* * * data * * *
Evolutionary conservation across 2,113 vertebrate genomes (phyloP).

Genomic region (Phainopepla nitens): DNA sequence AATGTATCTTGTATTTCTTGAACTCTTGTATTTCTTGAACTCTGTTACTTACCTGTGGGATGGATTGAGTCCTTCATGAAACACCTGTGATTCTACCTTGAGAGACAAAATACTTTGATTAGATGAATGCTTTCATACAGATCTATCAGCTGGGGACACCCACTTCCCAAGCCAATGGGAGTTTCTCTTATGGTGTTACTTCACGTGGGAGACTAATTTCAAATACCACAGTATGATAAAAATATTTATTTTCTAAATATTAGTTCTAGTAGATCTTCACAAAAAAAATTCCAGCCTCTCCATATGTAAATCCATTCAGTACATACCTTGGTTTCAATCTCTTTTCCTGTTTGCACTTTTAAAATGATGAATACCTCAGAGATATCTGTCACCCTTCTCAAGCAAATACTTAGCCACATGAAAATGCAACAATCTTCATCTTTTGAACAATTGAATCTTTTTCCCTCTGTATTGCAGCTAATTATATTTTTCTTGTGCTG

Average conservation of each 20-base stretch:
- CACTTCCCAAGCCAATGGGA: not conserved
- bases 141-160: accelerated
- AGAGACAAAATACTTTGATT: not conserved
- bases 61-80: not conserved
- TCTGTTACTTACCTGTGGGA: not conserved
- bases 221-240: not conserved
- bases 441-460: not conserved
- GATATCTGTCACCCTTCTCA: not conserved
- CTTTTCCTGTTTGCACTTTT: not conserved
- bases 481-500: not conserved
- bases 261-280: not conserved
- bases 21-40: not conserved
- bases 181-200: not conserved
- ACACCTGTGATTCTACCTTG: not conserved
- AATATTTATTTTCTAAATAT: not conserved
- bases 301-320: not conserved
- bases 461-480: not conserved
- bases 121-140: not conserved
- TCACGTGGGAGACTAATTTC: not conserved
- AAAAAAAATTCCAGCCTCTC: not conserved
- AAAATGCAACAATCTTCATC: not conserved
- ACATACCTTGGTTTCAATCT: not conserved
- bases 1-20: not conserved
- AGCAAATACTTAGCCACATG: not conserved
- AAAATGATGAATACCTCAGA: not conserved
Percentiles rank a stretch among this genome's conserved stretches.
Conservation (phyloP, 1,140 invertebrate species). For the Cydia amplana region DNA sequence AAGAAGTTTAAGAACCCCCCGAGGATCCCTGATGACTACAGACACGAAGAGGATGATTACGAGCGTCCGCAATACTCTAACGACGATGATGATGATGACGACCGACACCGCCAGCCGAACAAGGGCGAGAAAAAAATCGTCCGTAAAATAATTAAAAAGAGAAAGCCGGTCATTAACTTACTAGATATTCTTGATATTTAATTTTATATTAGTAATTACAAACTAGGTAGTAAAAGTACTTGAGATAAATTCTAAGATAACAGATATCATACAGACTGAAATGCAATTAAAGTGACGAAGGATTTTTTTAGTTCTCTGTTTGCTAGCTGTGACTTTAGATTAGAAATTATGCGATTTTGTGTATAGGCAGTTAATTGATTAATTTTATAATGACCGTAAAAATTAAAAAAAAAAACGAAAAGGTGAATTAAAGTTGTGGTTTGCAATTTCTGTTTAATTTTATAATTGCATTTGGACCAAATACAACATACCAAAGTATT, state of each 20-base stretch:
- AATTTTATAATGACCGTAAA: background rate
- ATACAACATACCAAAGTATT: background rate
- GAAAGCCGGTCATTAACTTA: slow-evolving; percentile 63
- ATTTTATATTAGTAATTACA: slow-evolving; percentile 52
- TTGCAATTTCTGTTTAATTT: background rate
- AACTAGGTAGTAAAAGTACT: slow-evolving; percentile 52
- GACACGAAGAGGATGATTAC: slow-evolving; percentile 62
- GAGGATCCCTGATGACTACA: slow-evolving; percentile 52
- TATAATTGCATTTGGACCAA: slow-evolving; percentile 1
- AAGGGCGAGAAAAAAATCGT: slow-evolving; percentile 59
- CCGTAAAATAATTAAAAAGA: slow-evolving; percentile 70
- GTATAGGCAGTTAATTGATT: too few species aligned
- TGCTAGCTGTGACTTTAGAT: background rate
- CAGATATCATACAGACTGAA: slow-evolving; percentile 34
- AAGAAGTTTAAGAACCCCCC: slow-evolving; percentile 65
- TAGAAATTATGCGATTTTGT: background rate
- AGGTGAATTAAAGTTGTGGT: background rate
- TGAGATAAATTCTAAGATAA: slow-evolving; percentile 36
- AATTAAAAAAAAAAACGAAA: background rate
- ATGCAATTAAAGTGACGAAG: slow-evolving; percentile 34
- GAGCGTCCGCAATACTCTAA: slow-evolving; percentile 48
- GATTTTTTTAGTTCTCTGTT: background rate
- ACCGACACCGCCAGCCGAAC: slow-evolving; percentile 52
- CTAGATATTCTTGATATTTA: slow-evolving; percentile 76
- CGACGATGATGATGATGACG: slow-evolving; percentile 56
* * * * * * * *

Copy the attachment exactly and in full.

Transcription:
Evolutionary conservation across 2,113 vertebrate genomes (phyloP).

Genomic region (Phainopepla nitens): DNA sequence AATGTATCTTGTATTTCTTGAACTCTTGTATTTCTTGAACTCTGTTACTTACCTGTGGGATGGATTGAGTCCTTCATGAAACACCTGTGATTCTACCTTGAGAGACAAAATACTTTGATTAGATGAATGCTTTCATACAGATCTATCAGCTGGGGACACCCACTTCCCAAGCCAATGGGAGTTTCTCTTATGGTGTTACTTCACGTGGGAGACTAATTTCAAATACCACAGTATGATAAAAATATTTATTTTCTAAATATTAGTTCTAGTAGATCTTCACAAAAAAAATTCCAGCCTCTCCATATGTAAATCCATTCAGTACATACCTTGGTTTCAATCTCTTTTCCTGTTTGCACTTTTAAAATGATGAATACCTCAGAGATATCTGTCACCCTTCTCAAGCAAATACTTAGCCACATGAAAATGCAACAATCTTCATCTTTTGAACAATTGAATCTTTTTCCCTCTGTATTGCAGCTAATTATATTTTTCTTGTGCTG

Average conservation of each 20-base stretch:
- CACTTCCCAAGCCAATGGGA: not conserved
- bases 141-160: accelerated
- AGAGACAAAATACTTTGATT: not conserved
- bases 61-80: not conserved
- TCTGTTACTTACCTGTGGGA: not conserved
- bases 221-240: not conserved
- bases 441-460: not conserved
- GATATCTGTCACCCTTCTCA: not conserved
- CTTTTCCTGTTTGCACTTTT: not conserved
- bases 481-500: not conserved
- bases 261-280: not conserved
- bases 21-40: not conserved
- bases 181-200: not conserved
- ACACCTGTGATTCTACCTTG: not conserved
- AATATTTATTTTCTAAATAT: not conserved
- bases 301-320: not conserved
- bases 461-480: not conserved
- bases 121-140: not conserved
- TCACGTGGGAGACTAATTTC: not conserved
- AAAAAAAATTCCAGCCTCTC: not conserved
- AAAATGCAACAATCTTCATC: not conserved
- ACATACCTTGGTTTCAATCT: not conserved
- bases 1-20: not conserved
- AGCAAATACTTAGCCACATG: not conserved
- AAAATGATGAATACCTCAGA: not conserved
Percentiles rank a stretch among this genome's conserved stretches.
Conservation (phyloP, 1,140 invertebrate species). For the Cydia amplana region DNA sequence AAGAAGTTTAAGAACCCCCCGAGGATCCCTGATGACTACAGACACGAAGAGGATGATTACGAGCGTCCGCAATACTCTAACGACGATGATGATGATGACGACCGACACCGCCAGCCGAACAAGGGCGAGAAAAAAATCGTCCGTAAAATAATTAAAAAGAGAAAGCCGGTCATTAACTTACTAGATATTCTTGATATTTAATTTTATATTAGTAATTACAAACTAGGTAGTAAAAGTACTTGAGATAAATTCTAAGATAACAGATATCATACAGACTGAAATGCAATTAAAGTGACGAAGGATTTTTTTAGTTCTCTGTTTGCTAGCTGTGACTTTAGATTAGAAATTATGCGATTTTGTGTATAGGCAGTTAATTGATTAATTTTATAATGACCGTAAAAATTAAAAAAAAAAACGAAAAGGTGAATTAAAGTTGTGGTTTGCAATTTCTGTTTAATTTTATAATTGCATTTGGACCAAATACAACATACCAAAGTATT, state of each 20-base stretch:
- AATTTTATAATGACCGTAAA: background rate
- ATACAACATACCAAAGTATT: background rate
- GAAAGCCGGTCATTAACTTA: slow-evolving; percentile 63
- ATTTTATATTAGTAATTACA: slow-evolving; percentile 52
- TTGCAATTTCTGTTTAATTT: background rate
- AACTAGGTAGTAAAAGTACT: slow-evolving; percentile 52
- GACACGAAGAGGATGATTAC: slow-evolving; percentile 62
- GAGGATCCCTGATGACTACA: slow-evolving; percentile 52
- TATAATTGCATTTGGACCAA: slow-evolving; percentile 1
- AAGGGCGAGAAAAAAATCGT: slow-evolving; percentile 59
- CCGTAAAATAATTAAAAAGA: slow-evolving; percentile 70
- GTATAGGCAGTTAATTGATT: too few species aligned
- TGCTAGCTGTGACTTTAGAT: background rate
- CAGATATCATACAGACTGAA: slow-evolving; percentile 34
- AAGAAGTTTAAGAACCCCCC: slow-evolving; percentile 65
- TAGAAATTATGCGATTTTGT: background rate
- AGGTGAATTAAAGTTGTGGT: background rate
- TGAGATAAATTCTAAGATAA: slow-evolving; percentile 36
- AATTAAAAAAAAAAACGAAA: background rate
- ATGCAATTAAAGTGACGAAG: slow-evolving; percentile 34
- GAGCGTCCGCAATACTCTAA: slow-evolving; percentile 48
- GATTTTTTTAGTTCTCTGTT: background rate
- ACCGACACCGCCAGCCGAAC: slow-evolving; percentile 52
- CTAGATATTCTTGATATTTA: slow-evolving; percentile 76
- CGACGATGATGATGATGACG: slow-evolving; percentile 56